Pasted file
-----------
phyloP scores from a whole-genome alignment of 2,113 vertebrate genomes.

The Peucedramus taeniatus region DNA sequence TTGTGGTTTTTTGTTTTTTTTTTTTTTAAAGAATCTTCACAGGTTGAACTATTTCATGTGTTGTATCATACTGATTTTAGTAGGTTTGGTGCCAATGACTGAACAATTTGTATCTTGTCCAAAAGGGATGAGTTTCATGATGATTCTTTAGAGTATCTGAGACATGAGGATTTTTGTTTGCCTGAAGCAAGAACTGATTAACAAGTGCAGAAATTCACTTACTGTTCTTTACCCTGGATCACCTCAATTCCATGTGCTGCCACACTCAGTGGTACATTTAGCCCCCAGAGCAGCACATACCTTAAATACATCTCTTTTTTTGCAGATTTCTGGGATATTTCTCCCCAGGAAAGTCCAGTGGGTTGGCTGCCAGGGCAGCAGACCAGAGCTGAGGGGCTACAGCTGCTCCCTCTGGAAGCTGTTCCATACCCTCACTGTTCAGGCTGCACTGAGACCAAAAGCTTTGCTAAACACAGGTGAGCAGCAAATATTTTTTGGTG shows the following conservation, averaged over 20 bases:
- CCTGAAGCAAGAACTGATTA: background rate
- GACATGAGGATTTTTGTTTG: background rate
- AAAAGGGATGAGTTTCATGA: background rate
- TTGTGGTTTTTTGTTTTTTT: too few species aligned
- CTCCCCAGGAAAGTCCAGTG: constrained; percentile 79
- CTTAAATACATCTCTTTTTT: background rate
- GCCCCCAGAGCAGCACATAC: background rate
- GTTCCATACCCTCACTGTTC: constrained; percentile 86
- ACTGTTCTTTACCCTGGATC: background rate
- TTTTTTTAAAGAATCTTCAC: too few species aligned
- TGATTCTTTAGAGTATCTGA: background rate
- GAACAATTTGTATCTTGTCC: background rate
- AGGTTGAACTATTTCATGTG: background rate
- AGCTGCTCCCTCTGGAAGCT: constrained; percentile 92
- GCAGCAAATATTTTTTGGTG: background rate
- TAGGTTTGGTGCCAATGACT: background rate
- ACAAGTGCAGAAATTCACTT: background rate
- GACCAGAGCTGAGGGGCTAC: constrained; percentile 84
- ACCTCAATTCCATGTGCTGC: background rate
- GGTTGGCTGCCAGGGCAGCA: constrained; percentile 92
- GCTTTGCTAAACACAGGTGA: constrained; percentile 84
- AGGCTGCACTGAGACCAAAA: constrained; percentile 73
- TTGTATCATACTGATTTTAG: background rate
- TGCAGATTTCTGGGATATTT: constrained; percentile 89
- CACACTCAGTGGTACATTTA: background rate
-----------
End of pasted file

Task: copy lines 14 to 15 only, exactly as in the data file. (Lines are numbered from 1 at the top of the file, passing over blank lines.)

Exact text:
- GAACAATTTGTATCTTGTCC: background rate
- AGGTTGAACTATTTCATGTG: background rate